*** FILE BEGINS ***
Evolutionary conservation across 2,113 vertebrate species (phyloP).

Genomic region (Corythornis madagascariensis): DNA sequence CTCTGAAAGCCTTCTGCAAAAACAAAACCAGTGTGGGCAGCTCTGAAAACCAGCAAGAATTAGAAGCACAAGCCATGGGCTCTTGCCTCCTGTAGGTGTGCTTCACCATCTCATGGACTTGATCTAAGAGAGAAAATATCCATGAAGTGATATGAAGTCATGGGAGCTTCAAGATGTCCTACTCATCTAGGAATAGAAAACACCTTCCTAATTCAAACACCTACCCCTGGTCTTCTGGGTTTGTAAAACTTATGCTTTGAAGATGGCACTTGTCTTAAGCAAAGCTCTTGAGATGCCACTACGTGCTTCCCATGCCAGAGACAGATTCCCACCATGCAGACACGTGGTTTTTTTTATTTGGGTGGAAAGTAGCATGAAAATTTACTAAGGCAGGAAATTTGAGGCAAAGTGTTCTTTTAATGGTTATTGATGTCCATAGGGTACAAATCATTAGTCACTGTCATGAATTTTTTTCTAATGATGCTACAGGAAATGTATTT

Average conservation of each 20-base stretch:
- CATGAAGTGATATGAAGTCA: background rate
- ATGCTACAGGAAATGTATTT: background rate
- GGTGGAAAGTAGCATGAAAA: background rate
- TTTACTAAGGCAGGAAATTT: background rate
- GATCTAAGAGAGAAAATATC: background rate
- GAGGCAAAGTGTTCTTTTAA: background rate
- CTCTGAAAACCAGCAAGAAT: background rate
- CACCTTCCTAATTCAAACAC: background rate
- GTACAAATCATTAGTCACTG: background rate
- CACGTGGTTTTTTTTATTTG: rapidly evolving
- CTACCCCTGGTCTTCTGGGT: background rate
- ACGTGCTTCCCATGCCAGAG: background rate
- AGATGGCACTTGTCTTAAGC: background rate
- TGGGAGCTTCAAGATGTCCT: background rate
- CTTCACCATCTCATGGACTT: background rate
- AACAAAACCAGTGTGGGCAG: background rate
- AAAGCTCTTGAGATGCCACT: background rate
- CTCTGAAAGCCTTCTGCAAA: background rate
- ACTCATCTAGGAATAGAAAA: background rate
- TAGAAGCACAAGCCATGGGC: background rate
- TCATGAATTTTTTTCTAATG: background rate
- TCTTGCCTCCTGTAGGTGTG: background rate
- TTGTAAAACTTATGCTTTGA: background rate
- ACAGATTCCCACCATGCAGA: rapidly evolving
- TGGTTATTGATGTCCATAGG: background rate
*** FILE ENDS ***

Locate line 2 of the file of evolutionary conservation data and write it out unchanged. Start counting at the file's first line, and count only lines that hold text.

Genomic region (Corythornis madagascariensis): DNA sequence CTCTGAAAGCCTTCTGCAAAAACAAAACCAGTGTGGGCAGCTCTGAAAACCAGCAAGAATTAGAAGCACAAGCCATGGGCTCTTGCCTCCTGTAGGTGTGCTTCACCATCTCATGGACTTGATCTAAGAGAGAAAATATCCATGAAGTGATATGAAGTCATGGGAGCTTCAAGATGTCCTACTCATCTAGGAATAGAAAACACCTTCCTAATTCAAACACCTACCCCTGGTCTTCTGGGTTTGTAAAACTTATGCTTTGAAGATGGCACTTGTCTTAAGCAAAGCTCTTGAGATGCCACTACGTGCTTCCCATGCCAGAGACAGATTCCCACCATGCAGACACGTGGTTTTTTTTATTTGGGTGGAAAGTAGCATGAAAATTTACTAAGGCAGGAAATTTGAGGCAAAGTGTTCTTTTAATGGTTATTGATGTCCATAGGGTACAAATCATTAGTCACTGTCATGAATTTTTTTCTAATGATGCTACAGGAAATGTATTT